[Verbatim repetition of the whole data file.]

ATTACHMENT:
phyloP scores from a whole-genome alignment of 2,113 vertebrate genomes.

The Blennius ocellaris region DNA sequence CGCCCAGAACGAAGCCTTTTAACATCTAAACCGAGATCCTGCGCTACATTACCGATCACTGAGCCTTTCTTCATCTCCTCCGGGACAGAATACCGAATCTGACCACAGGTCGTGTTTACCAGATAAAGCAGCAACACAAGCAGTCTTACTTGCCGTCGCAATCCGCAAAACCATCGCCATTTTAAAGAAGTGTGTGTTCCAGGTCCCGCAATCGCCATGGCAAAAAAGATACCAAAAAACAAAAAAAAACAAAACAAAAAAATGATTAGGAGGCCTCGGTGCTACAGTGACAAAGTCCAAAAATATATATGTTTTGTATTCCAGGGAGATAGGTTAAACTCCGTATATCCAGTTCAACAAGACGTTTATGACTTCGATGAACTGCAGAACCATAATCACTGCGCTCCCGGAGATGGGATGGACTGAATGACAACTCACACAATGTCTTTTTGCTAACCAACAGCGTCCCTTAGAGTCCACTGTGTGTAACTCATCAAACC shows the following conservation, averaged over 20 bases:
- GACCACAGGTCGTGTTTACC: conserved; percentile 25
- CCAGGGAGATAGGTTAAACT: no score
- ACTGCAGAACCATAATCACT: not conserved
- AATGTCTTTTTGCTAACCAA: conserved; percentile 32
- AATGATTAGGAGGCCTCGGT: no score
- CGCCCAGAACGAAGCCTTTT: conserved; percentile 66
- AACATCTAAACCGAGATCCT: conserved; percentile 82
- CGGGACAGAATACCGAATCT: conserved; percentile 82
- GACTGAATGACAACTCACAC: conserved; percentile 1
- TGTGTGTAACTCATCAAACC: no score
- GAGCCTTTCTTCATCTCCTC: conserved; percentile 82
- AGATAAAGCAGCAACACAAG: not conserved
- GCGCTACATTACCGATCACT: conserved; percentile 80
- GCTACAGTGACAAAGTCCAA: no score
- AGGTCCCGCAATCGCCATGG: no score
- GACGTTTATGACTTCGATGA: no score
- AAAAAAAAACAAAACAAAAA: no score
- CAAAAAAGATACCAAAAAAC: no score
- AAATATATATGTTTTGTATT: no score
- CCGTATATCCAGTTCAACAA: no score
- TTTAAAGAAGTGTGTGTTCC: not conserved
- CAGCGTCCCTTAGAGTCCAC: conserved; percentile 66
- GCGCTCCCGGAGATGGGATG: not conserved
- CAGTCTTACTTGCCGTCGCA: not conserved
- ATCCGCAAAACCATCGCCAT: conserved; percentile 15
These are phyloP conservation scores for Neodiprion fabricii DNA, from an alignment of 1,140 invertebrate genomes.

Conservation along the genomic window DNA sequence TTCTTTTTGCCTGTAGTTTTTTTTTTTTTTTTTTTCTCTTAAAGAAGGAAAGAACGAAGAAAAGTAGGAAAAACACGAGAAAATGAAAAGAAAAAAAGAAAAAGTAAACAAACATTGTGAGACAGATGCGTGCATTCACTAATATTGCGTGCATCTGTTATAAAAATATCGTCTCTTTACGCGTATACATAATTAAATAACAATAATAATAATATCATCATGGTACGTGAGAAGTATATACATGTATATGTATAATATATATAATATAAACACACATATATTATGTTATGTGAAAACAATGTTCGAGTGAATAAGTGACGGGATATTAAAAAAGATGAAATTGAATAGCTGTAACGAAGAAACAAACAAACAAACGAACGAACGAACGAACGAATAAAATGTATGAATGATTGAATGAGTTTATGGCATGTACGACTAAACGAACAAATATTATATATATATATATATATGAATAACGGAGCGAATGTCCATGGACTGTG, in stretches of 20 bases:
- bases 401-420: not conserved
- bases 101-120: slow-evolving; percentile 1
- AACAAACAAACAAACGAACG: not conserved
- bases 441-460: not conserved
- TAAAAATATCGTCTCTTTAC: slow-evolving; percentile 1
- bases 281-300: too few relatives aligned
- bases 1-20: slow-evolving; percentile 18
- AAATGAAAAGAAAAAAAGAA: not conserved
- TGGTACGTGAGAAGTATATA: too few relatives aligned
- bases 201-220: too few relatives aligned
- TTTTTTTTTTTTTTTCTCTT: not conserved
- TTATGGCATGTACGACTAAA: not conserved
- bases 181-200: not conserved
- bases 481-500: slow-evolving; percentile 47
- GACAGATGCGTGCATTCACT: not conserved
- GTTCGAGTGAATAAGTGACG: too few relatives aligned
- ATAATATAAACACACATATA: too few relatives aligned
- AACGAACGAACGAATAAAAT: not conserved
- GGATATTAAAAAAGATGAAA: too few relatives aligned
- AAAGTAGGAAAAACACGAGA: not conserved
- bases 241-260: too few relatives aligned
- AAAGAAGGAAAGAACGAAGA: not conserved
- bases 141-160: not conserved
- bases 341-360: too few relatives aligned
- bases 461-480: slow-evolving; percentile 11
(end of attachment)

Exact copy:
phyloP scores from a whole-genome alignment of 2,113 vertebrate genomes.

The Blennius ocellaris region DNA sequence CGCCCAGAACGAAGCCTTTTAACATCTAAACCGAGATCCTGCGCTACATTACCGATCACTGAGCCTTTCTTCATCTCCTCCGGGACAGAATACCGAATCTGACCACAGGTCGTGTTTACCAGATAAAGCAGCAACACAAGCAGTCTTACTTGCCGTCGCAATCCGCAAAACCATCGCCATTTTAAAGAAGTGTGTGTTCCAGGTCCCGCAATCGCCATGGCAAAAAAGATACCAAAAAACAAAAAAAAACAAAACAAAAAAATGATTAGGAGGCCTCGGTGCTACAGTGACAAAGTCCAAAAATATATATGTTTTGTATTCCAGGGAGATAGGTTAAACTCCGTATATCCAGTTCAACAAGACGTTTATGACTTCGATGAACTGCAGAACCATAATCACTGCGCTCCCGGAGATGGGATGGACTGAATGACAACTCACACAATGTCTTTTTGCTAACCAACAGCGTCCCTTAGAGTCCACTGTGTGTAACTCATCAAACC shows the following conservation, averaged over 20 bases:
- GACCACAGGTCGTGTTTACC: conserved; percentile 25
- CCAGGGAGATAGGTTAAACT: no score
- ACTGCAGAACCATAATCACT: not conserved
- AATGTCTTTTTGCTAACCAA: conserved; percentile 32
- AATGATTAGGAGGCCTCGGT: no score
- CGCCCAGAACGAAGCCTTTT: conserved; percentile 66
- AACATCTAAACCGAGATCCT: conserved; percentile 82
- CGGGACAGAATACCGAATCT: conserved; percentile 82
- GACTGAATGACAACTCACAC: conserved; percentile 1
- TGTGTGTAACTCATCAAACC: no score
- GAGCCTTTCTTCATCTCCTC: conserved; percentile 82
- AGATAAAGCAGCAACACAAG: not conserved
- GCGCTACATTACCGATCACT: conserved; percentile 80
- GCTACAGTGACAAAGTCCAA: no score
- AGGTCCCGCAATCGCCATGG: no score
- GACGTTTATGACTTCGATGA: no score
- AAAAAAAAACAAAACAAAAA: no score
- CAAAAAAGATACCAAAAAAC: no score
- AAATATATATGTTTTGTATT: no score
- CCGTATATCCAGTTCAACAA: no score
- TTTAAAGAAGTGTGTGTTCC: not conserved
- CAGCGTCCCTTAGAGTCCAC: conserved; percentile 66
- GCGCTCCCGGAGATGGGATG: not conserved
- CAGTCTTACTTGCCGTCGCA: not conserved
- ATCCGCAAAACCATCGCCAT: conserved; percentile 15
These are phyloP conservation scores for Neodiprion fabricii DNA, from an alignment of 1,140 invertebrate genomes.

Conservation along the genomic window DNA sequence TTCTTTTTGCCTGTAGTTTTTTTTTTTTTTTTTTTCTCTTAAAGAAGGAAAGAACGAAGAAAAGTAGGAAAAACACGAGAAAATGAAAAGAAAAAAAGAAAAAGTAAACAAACATTGTGAGACAGATGCGTGCATTCACTAATATTGCGTGCATCTGTTATAAAAATATCGTCTCTTTACGCGTATACATAATTAAATAACAATAATAATAATATCATCATGGTACGTGAGAAGTATATACATGTATATGTATAATATATATAATATAAACACACATATATTATGTTATGTGAAAACAATGTTCGAGTGAATAAGTGACGGGATATTAAAAAAGATGAAATTGAATAGCTGTAACGAAGAAACAAACAAACAAACGAACGAACGAACGAACGAATAAAATGTATGAATGATTGAATGAGTTTATGGCATGTACGACTAAACGAACAAATATTATATATATATATATATATGAATAACGGAGCGAATGTCCATGGACTGTG, in stretches of 20 bases:
- bases 401-420: not conserved
- bases 101-120: slow-evolving; percentile 1
- AACAAACAAACAAACGAACG: not conserved
- bases 441-460: not conserved
- TAAAAATATCGTCTCTTTAC: slow-evolving; percentile 1
- bases 281-300: too few relatives aligned
- bases 1-20: slow-evolving; percentile 18
- AAATGAAAAGAAAAAAAGAA: not conserved
- TGGTACGTGAGAAGTATATA: too few relatives aligned
- bases 201-220: too few relatives aligned
- TTTTTTTTTTTTTTTCTCTT: not conserved
- TTATGGCATGTACGACTAAA: not conserved
- bases 181-200: not conserved
- bases 481-500: slow-evolving; percentile 47
- GACAGATGCGTGCATTCACT: not conserved
- GTTCGAGTGAATAAGTGACG: too few relatives aligned
- ATAATATAAACACACATATA: too few relatives aligned
- AACGAACGAACGAATAAAAT: not conserved
- GGATATTAAAAAAGATGAAA: too few relatives aligned
- AAAGTAGGAAAAACACGAGA: not conserved
- bases 241-260: too few relatives aligned
- AAAGAAGGAAAGAACGAAGA: not conserved
- bases 141-160: not conserved
- bases 341-360: too few relatives aligned
- bases 461-480: slow-evolving; percentile 11